Album Reviews

The Orb – Prism

(Cooking Vinyl) UK release date: 28 April 2023

A heady brew of musical ambience, songwriting substance and sample-based humour bring a hefty dose of positivity

The Orb - Prism Since they returned to a duo, The Orb have hit yet another rich vein of form. This time Alex Paterson’s partner in crime is Michael Rendall, and between them they have issued three albums in a little less than five years. Now in their late teens on the album count (17 studio works and the celebrated Live ’93 album), Paterson and friends continue to find fresh and vibrant ways of teasing out emotion within their ambient works. Rendall, it seems, has brought a renewed urgency to the creative process, and even a blissful happiness.

Prism is one of their very best albums to date, even though it is not anything especially new. It is an affirmation of the music they (and specifically Paterson) love, placing reggae front and centre for the song-based material but including all sorts of stylistic diversions as the 70 minutes unfold. This is the duo in full flow, relishing the box of musical toys in their studio but using it for something much more meaningful than mere window dressing.

H.O.M.E. (High Orbs Mini Earths) draws immediate comparisons with O.O.B.E. from 1992’s U.F.Orb. A substantial number, it opens out beautifully into an intense bout of house music, with strong references to the Chicago peak of Mr Fingers’ Can You Feel It? This is the start of a perpetual dawn, the album gaining a breezy, early-summer warmth that never lets up.

Central to this atmosphere is Picking Tea Leaves & Chasing Butterflies, a musical infusion turning its eyes eastward while featuring exquisite contributions from solo trumpet, whose baleful fanfares give the piece an out of body, colonial flavour. Either side of this sit two cracking songs. A Ghetto Love Story wears a beaming smile, Eric Von Skywalker’s tale given a booming bass and trippy production for company. Tiger, a tribute both to Paterson’s late brother and his son who bears the same name, digs deeper emotionally, its urgent vocal, “You just gotta be happy”, hits the spot unerringly.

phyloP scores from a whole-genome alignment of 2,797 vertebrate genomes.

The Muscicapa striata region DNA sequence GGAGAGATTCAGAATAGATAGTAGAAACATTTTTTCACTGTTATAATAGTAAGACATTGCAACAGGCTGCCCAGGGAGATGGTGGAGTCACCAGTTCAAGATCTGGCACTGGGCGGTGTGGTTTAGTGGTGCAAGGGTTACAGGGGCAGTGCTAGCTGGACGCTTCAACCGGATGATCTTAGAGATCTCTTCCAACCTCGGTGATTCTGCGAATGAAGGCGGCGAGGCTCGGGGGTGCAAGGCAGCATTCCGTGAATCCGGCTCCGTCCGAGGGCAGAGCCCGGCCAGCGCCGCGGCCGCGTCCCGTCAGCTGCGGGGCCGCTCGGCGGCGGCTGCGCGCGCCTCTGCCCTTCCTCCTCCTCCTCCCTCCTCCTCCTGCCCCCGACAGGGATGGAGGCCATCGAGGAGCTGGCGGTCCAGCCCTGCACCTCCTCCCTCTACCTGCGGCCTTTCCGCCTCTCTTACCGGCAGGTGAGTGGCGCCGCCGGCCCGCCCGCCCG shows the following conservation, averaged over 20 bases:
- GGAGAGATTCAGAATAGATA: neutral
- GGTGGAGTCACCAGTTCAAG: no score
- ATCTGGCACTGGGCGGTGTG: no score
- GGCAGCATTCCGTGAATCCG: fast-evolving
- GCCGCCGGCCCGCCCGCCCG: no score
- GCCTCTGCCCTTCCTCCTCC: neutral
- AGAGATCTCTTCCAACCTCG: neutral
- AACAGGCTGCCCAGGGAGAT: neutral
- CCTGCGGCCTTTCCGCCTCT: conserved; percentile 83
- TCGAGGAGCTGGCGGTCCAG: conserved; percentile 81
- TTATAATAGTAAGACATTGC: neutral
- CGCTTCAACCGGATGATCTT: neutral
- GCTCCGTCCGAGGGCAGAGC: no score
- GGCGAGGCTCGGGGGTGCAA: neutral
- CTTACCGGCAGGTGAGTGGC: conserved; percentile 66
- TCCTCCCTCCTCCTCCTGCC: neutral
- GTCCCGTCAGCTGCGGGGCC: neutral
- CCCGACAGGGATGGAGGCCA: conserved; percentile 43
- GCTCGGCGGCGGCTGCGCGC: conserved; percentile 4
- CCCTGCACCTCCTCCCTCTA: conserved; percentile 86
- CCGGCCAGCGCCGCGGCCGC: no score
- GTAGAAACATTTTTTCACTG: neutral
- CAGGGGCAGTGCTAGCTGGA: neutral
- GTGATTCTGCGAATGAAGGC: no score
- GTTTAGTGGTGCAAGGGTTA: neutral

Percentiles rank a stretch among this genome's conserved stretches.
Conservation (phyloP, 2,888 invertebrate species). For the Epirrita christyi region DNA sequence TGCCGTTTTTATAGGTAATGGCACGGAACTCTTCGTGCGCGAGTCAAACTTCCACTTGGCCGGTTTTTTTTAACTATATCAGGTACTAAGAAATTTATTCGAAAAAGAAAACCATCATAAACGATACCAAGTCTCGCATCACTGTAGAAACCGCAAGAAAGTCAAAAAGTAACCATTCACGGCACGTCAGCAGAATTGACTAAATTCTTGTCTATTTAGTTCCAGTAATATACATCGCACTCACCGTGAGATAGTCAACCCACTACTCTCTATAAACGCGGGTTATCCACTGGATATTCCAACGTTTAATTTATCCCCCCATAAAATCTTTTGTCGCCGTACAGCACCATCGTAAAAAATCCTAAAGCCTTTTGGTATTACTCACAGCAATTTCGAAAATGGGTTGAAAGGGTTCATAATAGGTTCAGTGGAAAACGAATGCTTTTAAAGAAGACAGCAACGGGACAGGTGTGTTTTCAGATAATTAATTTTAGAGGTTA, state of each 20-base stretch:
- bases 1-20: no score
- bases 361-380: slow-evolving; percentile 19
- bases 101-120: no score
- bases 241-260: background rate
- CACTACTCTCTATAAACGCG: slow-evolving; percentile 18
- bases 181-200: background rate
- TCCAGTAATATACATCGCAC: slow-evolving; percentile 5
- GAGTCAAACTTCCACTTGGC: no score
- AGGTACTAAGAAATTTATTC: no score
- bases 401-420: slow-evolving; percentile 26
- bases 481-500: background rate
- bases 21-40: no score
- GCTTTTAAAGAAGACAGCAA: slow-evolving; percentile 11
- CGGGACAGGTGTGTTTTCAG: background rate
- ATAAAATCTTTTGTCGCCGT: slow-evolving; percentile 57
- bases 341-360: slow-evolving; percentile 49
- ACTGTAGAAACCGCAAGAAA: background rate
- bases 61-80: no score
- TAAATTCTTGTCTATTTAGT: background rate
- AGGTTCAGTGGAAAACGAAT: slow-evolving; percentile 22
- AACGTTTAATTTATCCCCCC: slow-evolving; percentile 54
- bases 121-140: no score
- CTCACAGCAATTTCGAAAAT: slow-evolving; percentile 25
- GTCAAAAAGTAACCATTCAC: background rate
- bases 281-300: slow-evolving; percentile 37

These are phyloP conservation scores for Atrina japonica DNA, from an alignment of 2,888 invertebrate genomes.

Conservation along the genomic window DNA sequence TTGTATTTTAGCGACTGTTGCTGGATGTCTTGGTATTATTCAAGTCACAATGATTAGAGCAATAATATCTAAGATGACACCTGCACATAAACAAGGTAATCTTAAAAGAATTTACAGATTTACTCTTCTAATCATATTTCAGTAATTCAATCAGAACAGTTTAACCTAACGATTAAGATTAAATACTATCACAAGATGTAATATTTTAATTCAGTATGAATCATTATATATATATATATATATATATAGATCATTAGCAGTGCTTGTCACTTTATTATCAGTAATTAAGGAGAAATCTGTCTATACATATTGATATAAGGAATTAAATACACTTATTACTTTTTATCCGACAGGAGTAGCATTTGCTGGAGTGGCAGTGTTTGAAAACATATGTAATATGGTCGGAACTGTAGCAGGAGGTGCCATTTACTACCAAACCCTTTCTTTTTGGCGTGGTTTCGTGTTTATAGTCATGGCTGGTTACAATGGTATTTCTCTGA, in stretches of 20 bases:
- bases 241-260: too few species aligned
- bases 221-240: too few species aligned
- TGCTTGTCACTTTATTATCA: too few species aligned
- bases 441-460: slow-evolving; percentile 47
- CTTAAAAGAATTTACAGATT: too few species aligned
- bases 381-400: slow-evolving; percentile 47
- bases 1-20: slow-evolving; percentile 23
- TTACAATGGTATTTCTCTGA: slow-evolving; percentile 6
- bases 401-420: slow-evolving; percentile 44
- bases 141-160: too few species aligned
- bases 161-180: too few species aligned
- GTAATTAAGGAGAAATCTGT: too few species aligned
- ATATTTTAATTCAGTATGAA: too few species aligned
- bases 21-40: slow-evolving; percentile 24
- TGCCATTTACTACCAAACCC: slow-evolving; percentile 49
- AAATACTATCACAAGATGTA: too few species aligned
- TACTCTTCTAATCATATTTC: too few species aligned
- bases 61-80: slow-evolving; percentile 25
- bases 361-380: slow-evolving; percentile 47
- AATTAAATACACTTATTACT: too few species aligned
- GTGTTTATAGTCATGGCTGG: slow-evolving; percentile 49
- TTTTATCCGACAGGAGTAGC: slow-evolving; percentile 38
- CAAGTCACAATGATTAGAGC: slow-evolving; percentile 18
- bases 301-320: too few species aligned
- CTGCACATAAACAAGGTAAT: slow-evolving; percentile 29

Pure ambience can be found at the outer edges of the album and is thoroughly indulged. Why Can You Be In Two Places At Once, When You Can’t Be Anywhere At All is classic ambient Orb, nothing new in a sense but the equal of anything delivered at their 1990s peak. There is a twist in the tale, too, a slight anxiety introduced at the end in the revelation that “Gary’s not here, man”. Living In Recycled Times also heads back to the mid-’90s for inspiration, an unexpected but successful excursion into drum ‘n’ bass, leaning on the likes of Adam F’s ‘Circles’ or Alex Reece’s Feel The Sunshine for inspiration.

Comparisons between The Orb and Pink Floyd have been rife throughout their 35 years of existence, and the cover of Prism perhaps acknowledges a bit of the stylistic debt. This might be a lighthearted and wholly uplifting opus, but it does maintain the stylistic similarities. Few musical acts can allow their music to drift in such a constructive way, but The Orb manage the nifty balancing act of standing musically still and progressing at the same time.

In the words of Bryan Adams, then, one of English music’s favourite electronic institutions are ‘18 till they die’. Prism gives The Orb a youthful complexion, its heady brew of musical ambience, songwriting substance and sample-based humour bringing a hefty dose of positivity. Strongly recommended.

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